Evaluation of micro-structural damage caused by needle penetration testing

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Ngan-Tillard D. J. M., Engin H. K., Verwaal W., Mulder A., Ulusay R., Erguler Z. A.

BULLETIN OF ENGINEERING GEOLOGY AND THE ENVIRONMENT, vol.71, no.3, pp.487-498, 2012 (SCI-Expanded) identifier identifier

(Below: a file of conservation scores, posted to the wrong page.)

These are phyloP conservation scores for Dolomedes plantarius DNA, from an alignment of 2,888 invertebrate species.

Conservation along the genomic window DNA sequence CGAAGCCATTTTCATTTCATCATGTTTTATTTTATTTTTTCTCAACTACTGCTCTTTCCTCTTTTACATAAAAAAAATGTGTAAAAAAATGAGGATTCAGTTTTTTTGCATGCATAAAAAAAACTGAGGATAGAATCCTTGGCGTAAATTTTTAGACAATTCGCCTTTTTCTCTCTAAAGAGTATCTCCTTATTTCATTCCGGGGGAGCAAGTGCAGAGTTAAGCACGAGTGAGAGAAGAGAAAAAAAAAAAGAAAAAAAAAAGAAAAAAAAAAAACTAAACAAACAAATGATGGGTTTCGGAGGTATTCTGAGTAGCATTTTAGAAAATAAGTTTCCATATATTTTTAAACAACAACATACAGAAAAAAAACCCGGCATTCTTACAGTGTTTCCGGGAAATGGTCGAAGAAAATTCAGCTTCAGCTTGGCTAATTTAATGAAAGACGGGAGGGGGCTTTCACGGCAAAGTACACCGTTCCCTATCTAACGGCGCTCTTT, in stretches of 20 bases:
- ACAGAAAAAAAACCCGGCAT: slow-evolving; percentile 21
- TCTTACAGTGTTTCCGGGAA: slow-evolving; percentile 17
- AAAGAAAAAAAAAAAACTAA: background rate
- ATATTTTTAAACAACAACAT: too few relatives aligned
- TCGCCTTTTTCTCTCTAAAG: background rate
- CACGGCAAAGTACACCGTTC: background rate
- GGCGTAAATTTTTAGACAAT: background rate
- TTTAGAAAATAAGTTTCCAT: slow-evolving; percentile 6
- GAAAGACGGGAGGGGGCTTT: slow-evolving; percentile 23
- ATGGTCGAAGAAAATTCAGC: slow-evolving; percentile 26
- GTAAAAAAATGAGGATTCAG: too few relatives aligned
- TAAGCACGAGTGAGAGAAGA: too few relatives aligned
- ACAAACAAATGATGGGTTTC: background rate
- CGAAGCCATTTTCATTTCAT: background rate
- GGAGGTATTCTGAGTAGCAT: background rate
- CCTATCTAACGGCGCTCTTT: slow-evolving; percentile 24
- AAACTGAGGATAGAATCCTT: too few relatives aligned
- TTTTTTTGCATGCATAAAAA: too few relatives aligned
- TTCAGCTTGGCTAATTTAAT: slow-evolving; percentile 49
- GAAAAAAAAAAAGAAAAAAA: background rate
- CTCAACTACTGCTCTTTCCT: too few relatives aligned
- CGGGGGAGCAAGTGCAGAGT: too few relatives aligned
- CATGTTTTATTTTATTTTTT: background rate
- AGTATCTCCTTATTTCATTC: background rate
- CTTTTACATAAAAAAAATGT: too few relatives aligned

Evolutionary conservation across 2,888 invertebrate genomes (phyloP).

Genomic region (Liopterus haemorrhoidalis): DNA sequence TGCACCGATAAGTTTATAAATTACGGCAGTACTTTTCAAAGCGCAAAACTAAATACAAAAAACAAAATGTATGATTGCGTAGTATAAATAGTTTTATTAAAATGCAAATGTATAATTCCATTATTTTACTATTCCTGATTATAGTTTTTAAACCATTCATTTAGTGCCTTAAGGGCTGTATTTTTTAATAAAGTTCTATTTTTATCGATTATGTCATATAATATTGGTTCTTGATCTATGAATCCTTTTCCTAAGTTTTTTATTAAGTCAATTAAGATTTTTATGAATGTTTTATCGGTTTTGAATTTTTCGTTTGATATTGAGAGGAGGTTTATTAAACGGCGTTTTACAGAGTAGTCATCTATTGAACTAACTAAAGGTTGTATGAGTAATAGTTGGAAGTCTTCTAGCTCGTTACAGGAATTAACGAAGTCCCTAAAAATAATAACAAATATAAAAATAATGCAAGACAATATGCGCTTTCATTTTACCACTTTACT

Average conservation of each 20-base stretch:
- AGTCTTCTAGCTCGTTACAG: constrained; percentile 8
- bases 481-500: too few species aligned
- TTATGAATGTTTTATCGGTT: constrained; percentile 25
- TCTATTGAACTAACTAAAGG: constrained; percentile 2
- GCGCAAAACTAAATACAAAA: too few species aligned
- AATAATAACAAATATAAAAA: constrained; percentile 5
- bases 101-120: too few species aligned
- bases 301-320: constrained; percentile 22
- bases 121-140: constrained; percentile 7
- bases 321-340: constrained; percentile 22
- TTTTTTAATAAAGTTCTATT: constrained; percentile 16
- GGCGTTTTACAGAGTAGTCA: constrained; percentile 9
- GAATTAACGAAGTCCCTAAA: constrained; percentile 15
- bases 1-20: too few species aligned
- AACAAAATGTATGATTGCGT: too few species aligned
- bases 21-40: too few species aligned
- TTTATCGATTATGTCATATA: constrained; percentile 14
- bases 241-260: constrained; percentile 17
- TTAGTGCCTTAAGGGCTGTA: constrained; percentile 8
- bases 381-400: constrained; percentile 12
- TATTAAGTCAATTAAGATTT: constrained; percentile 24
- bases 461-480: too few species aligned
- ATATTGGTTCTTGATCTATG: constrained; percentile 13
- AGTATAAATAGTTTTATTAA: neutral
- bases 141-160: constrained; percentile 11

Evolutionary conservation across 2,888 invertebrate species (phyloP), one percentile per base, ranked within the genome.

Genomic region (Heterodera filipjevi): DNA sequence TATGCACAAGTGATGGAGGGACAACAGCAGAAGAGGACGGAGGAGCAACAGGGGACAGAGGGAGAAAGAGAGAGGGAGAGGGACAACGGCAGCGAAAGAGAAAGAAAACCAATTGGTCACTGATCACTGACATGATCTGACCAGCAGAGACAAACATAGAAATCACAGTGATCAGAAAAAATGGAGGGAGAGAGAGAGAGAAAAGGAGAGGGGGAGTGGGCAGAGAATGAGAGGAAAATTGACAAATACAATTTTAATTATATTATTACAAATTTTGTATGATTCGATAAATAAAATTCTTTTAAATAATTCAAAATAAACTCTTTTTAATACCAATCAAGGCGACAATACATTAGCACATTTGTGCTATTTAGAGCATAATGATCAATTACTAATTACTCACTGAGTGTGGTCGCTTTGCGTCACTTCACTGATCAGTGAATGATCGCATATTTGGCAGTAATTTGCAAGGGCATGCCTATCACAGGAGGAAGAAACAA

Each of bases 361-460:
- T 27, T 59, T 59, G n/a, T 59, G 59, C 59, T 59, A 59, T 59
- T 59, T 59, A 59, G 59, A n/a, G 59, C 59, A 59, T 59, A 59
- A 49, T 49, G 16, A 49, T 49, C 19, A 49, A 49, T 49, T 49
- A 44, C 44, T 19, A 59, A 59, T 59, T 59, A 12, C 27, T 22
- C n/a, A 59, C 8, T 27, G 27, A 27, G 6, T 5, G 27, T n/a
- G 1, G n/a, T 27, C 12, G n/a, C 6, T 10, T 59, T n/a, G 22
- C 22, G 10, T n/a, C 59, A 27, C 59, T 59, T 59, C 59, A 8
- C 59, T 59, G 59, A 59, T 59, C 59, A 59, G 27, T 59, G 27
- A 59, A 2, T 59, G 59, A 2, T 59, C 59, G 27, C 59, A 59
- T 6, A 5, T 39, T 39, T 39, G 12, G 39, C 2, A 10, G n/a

The needle penetrometer (NP) is a non-destructive, cheap and simple device which can be used indirectly to obtain the uniaxial compressive strength of extremely weak rocks. It requires little sample preparation and can be used in the field and laboratory and applied in natural and man-made structures where sampling is not allowed. The microstructural damage created by the needle, its shape and size, have been assessed using four rock types (marl, mudstone and tuff from Turkey and calcarenite from the Netherlands) and two types of needle. During needle penetration, very high compressive and shear stresses are developed in advance of the needle and normal to the shaft. In all the tested rocks, densification occurred in a zone some 0.4 and 1 mm ahead of the Maruto and Eijkelkamp needles respectively. The grains are crushed and compacted in a zone which appears like an extension of the needle tip (Eijkelkamp needle). As damage is local, the NP test is said to be non-destructive. The NP results in coarse grained rocks are far more variable than in fine grained rocks. The damage caused by a needle decreases with a decrease in the diameter of the needle and an increase in the slenderness of the needle.